When I do a serious amount of driving, far from becoming immune to my surroundings, I seem to develop a heightened awareness of the things around me, possibly because my world has shrunk to these three lanes and a bit of hard shoulder. Well, on the motorways anyway, which accounts for the bulk of my mileage. So here is a miscellany of things I noticed on my recent trip, ranging from the slightly out of the ordinary to the downright peculiar. They fell broadly into two camps: roadside and linguistic.
Well, nothing can top the Trabant on a pole, but there were a number of other curiosities that caught my attention...
The contraflow scarecrow
Belgium, as I hope I have satisfactorily established in Part 1, is a car park, and an essential characteristic of a paralytically congested road network is the contraflow - or "Baustelle" in German. Here the traffic gets funnelled down a 10 km chicane (or that's how long they always feel like) with narrow lanes, adverse cambers, serried ranks of cones and the obligatory concrete mini-wall on one side. Any normal motorist who sees the 60 kmph speed limit ahead will leave it to the absolute last minute to reduce their speed from 125 kmph, so to encourage drivers to enter the contraflow at a more sedate speed, the Belgian highways authority came up with the ingenious idea of the "contraflow scarecrow", a rag-clad dummy on a pole (all the best things are on poles), positioned at the entrance to the roadworks.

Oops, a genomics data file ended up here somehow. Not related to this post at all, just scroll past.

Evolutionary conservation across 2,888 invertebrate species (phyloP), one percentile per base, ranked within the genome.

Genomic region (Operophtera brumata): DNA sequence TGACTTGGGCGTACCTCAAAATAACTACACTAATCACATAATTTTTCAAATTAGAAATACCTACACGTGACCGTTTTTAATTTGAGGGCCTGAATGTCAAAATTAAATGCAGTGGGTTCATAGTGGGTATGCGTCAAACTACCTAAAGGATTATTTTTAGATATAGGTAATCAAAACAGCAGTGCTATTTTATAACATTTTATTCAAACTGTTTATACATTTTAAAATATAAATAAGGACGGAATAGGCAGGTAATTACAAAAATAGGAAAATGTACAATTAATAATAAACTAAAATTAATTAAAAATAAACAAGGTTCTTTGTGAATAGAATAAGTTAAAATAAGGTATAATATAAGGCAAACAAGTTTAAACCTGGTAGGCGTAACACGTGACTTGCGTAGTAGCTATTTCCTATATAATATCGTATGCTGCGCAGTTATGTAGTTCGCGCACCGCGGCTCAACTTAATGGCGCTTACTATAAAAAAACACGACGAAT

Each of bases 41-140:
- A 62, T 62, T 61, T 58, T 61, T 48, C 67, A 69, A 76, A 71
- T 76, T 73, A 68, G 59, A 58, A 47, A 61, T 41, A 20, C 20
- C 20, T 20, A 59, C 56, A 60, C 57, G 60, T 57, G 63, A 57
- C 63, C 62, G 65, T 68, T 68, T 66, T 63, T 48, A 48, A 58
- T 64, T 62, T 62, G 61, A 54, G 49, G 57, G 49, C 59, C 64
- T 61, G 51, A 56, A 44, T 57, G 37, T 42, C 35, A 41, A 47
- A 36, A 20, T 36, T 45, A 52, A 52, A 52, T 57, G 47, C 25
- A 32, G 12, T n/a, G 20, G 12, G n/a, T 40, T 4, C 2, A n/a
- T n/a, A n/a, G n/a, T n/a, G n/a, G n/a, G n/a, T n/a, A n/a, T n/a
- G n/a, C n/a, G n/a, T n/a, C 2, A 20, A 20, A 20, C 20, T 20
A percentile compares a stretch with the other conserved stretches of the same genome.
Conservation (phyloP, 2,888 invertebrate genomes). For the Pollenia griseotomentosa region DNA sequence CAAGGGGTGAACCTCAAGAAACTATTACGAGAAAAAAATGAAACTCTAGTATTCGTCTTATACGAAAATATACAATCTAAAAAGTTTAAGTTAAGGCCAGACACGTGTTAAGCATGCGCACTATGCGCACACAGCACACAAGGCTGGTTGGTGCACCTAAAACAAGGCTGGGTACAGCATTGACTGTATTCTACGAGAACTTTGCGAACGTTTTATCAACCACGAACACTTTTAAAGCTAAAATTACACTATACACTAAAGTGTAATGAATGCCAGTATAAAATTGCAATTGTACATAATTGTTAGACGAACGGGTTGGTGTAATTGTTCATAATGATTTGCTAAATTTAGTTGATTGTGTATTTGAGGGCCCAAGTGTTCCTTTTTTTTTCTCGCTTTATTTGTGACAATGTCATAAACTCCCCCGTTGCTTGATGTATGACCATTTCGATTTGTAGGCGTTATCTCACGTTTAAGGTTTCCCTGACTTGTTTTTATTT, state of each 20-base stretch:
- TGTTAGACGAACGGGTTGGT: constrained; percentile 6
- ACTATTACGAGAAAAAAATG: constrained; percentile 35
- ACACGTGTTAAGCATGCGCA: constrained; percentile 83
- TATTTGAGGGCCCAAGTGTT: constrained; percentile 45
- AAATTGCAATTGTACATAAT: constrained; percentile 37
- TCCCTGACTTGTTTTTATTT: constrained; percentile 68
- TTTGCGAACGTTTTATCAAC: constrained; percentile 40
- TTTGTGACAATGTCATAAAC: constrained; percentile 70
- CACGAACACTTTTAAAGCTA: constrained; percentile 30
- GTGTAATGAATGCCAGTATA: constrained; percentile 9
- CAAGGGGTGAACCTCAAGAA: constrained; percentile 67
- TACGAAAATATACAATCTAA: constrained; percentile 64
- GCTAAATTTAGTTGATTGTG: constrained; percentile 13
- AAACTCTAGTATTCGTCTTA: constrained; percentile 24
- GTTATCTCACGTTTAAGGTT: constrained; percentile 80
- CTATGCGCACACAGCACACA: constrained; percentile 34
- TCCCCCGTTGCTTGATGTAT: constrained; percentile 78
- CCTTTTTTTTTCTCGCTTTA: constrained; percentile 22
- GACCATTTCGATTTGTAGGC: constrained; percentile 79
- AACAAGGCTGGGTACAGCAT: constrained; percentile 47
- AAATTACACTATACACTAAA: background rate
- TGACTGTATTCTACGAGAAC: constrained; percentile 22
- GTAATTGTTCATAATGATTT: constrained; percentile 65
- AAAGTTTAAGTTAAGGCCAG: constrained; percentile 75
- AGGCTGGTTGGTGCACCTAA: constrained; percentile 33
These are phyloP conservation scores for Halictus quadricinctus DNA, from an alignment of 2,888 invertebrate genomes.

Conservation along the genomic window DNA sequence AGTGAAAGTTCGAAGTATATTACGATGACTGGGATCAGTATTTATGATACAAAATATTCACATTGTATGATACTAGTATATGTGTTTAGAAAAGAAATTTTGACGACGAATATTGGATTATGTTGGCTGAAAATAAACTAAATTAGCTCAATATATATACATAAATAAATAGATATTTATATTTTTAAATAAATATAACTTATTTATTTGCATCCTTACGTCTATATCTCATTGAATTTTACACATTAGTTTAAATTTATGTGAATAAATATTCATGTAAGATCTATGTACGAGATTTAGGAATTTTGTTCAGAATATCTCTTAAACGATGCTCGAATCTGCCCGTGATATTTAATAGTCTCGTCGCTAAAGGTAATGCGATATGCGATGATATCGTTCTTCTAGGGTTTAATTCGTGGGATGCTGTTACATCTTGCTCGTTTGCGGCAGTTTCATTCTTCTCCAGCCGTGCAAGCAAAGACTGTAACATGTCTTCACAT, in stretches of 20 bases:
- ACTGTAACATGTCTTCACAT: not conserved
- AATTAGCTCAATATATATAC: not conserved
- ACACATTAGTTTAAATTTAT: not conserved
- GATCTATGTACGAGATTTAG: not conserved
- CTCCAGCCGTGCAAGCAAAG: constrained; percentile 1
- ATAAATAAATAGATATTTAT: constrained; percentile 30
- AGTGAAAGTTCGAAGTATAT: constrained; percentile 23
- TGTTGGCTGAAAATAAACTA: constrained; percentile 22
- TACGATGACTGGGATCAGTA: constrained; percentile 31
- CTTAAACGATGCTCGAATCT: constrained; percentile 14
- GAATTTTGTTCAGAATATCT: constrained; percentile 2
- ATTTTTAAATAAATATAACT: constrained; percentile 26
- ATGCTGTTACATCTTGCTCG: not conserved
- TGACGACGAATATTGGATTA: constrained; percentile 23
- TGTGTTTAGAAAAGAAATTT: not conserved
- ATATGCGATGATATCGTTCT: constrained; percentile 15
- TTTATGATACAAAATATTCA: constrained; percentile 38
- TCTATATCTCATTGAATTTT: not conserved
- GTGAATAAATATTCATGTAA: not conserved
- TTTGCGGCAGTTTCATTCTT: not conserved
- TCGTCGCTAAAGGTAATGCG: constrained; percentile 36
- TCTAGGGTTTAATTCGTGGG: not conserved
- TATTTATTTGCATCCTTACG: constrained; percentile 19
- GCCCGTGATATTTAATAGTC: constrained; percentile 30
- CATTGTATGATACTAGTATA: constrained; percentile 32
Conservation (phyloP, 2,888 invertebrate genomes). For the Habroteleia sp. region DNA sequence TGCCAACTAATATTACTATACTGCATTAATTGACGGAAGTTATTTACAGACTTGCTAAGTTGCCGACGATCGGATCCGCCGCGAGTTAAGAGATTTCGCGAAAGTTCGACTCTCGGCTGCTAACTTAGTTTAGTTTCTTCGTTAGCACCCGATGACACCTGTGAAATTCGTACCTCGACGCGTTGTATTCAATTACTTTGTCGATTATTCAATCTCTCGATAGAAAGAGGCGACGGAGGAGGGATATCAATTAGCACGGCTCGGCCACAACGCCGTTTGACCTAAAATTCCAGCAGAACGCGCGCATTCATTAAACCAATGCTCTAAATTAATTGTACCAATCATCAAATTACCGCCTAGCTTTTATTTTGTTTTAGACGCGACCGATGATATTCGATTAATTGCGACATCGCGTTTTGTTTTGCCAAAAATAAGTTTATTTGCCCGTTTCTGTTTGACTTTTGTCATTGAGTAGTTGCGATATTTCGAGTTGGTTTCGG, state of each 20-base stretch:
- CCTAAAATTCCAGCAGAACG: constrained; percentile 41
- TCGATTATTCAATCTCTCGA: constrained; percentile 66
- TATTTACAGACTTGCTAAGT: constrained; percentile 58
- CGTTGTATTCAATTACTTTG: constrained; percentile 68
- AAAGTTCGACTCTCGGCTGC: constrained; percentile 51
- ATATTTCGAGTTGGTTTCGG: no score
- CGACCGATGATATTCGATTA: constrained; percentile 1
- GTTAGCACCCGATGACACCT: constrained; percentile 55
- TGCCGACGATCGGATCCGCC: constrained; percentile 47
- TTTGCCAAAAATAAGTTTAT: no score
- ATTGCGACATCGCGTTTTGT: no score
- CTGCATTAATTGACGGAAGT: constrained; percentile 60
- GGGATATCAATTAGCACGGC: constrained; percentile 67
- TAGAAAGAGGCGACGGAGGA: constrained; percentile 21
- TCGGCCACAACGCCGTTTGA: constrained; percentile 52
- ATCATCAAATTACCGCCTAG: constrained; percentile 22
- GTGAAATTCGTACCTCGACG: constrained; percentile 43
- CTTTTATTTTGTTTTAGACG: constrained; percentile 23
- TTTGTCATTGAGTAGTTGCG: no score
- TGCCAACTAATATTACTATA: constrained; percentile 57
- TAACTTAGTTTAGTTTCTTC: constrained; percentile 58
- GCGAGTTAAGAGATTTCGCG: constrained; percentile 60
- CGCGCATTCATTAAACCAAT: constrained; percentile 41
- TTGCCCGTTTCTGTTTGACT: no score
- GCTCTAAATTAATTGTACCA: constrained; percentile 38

As distinct from his agricultural counterpart, the "crop scarecrow", the contraflow scarecrow has a single articulated arm, which it waves slowly at oncoming traffic. I can't begin to tell you how cute this flappy-armed dummy is, and dearly wanted to take a photograph, but that would have been a dangerous stunt; the irony of my potentially crashing into the central reservation whilst trying to photograph an anthropomorphic traffic calming measure was not lost on me. So I scoured Google images for a picture to no avail, though I did find one of a speed cop scarecrow along similar lines. He is holdiing what looks like a papier mâché speed camera encased in polythene, but I bet he can't flap his arm.
Tree-related warning triangles
I thought I had seen every possible traffic warning sign in my time, from children, to elderly people on sticks, to tanks, and ducks crossing the road, as well as signs depicting risks from falling rubble, ice, and drawbridges opening when you least expect them. That was before I drove through a particular stretch of East Germany noted for its flatness and dead straight roads densely overhung by trees.
It was here that I spotted signs depicting high-sided trucks getting caught up in the foliage of the tree tops, and others showing passenger cars colliding with tree trunks lower down. The third main sign on these roads was the classic one showing leaping deer. It occurred to me that to complete the set, motorists round those parts could really do with a sign warning drivers of the risks of deer leaping smack into trees.
Then a few days later I came across this fallen tree by the roadside in Poland. I don't know for certain that this was specifically down to deer damage, but given the lack of warning signs to this effect it seems the most likely theory.